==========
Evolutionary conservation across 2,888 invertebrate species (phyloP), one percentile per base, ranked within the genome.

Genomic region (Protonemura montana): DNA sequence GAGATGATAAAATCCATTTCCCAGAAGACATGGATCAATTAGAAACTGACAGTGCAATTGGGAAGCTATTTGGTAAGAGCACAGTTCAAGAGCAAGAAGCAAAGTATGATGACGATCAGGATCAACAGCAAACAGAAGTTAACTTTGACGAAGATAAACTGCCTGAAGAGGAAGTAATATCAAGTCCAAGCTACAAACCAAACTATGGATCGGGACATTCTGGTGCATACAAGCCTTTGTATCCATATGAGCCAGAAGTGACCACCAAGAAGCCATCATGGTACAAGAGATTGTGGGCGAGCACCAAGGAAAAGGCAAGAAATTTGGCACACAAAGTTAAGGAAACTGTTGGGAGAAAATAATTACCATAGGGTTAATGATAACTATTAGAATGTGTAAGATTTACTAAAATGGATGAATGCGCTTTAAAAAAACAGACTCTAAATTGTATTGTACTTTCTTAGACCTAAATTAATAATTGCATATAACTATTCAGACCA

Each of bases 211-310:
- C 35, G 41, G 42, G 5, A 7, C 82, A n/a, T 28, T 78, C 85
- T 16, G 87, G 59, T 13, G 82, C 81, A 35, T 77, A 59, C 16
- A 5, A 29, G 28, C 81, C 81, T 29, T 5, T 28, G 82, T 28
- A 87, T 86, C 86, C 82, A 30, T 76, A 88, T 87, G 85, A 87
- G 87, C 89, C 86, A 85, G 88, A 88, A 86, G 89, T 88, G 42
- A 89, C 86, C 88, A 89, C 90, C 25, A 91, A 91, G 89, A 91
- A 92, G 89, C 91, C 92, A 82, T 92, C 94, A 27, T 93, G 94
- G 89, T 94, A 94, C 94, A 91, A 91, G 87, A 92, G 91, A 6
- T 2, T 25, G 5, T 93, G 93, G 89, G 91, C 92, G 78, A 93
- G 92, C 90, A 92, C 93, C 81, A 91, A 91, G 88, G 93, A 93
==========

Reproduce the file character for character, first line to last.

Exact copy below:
Evolutionary conservation across 2,888 invertebrate species (phyloP), one percentile per base, ranked within the genome.

Genomic region (Protonemura montana): DNA sequence GAGATGATAAAATCCATTTCCCAGAAGACATGGATCAATTAGAAACTGACAGTGCAATTGGGAAGCTATTTGGTAAGAGCACAGTTCAAGAGCAAGAAGCAAAGTATGATGACGATCAGGATCAACAGCAAACAGAAGTTAACTTTGACGAAGATAAACTGCCTGAAGAGGAAGTAATATCAAGTCCAAGCTACAAACCAAACTATGGATCGGGACATTCTGGTGCATACAAGCCTTTGTATCCATATGAGCCAGAAGTGACCACCAAGAAGCCATCATGGTACAAGAGATTGTGGGCGAGCACCAAGGAAAAGGCAAGAAATTTGGCACACAAAGTTAAGGAAACTGTTGGGAGAAAATAATTACCATAGGGTTAATGATAACTATTAGAATGTGTAAGATTTACTAAAATGGATGAATGCGCTTTAAAAAAACAGACTCTAAATTGTATTGTACTTTCTTAGACCTAAATTAATAATTGCATATAACTATTCAGACCA

Each of bases 211-310:
- C 35, G 41, G 42, G 5, A 7, C 82, A n/a, T 28, T 78, C 85
- T 16, G 87, G 59, T 13, G 82, C 81, A 35, T 77, A 59, C 16
- A 5, A 29, G 28, C 81, C 81, T 29, T 5, T 28, G 82, T 28
- A 87, T 86, C 86, C 82, A 30, T 76, A 88, T 87, G 85, A 87
- G 87, C 89, C 86, A 85, G 88, A 88, A 86, G 89, T 88, G 42
- A 89, C 86, C 88, A 89, C 90, C 25, A 91, A 91, G 89, A 91
- A 92, G 89, C 91, C 92, A 82, T 92, C 94, A 27, T 93, G 94
- G 89, T 94, A 94, C 94, A 91, A 91, G 87, A 92, G 91, A 6
- T 2, T 25, G 5, T 93, G 93, G 89, G 91, C 92, G 78, A 93
- G 92, C 90, A 92, C 93, C 81, A 91, A 91, G 88, G 93, A 93